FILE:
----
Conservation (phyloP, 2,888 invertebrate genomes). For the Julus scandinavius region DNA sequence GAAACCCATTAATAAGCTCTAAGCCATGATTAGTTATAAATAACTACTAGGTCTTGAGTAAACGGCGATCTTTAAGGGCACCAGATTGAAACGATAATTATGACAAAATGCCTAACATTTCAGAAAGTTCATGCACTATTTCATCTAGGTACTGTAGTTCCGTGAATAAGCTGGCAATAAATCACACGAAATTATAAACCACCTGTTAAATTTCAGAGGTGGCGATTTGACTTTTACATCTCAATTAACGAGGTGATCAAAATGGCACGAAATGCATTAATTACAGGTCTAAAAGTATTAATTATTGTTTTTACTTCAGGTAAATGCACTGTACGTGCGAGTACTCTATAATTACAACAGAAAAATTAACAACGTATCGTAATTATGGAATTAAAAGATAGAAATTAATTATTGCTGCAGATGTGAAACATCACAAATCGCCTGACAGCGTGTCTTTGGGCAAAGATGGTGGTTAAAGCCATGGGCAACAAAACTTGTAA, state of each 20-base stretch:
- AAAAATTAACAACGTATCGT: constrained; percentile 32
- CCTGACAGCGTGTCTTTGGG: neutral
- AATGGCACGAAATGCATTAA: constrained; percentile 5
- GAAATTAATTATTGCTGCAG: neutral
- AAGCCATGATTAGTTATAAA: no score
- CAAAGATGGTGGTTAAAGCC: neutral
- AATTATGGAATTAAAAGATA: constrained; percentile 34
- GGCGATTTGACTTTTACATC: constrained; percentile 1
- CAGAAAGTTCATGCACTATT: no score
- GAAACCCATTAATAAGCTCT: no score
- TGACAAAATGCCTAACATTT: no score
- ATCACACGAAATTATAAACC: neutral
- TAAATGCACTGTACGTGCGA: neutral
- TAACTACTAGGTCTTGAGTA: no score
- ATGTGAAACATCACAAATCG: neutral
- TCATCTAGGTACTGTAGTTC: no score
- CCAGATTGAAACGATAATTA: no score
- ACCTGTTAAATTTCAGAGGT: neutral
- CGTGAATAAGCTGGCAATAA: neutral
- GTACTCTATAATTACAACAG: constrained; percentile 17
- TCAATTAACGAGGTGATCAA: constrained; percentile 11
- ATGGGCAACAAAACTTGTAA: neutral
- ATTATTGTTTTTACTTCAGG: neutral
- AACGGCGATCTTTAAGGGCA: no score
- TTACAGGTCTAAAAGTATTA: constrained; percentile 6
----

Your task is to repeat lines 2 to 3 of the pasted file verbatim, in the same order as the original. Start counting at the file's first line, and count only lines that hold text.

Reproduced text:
- AAAAATTAACAACGTATCGT: constrained; percentile 32
- CCTGACAGCGTGTCTTTGGG: neutral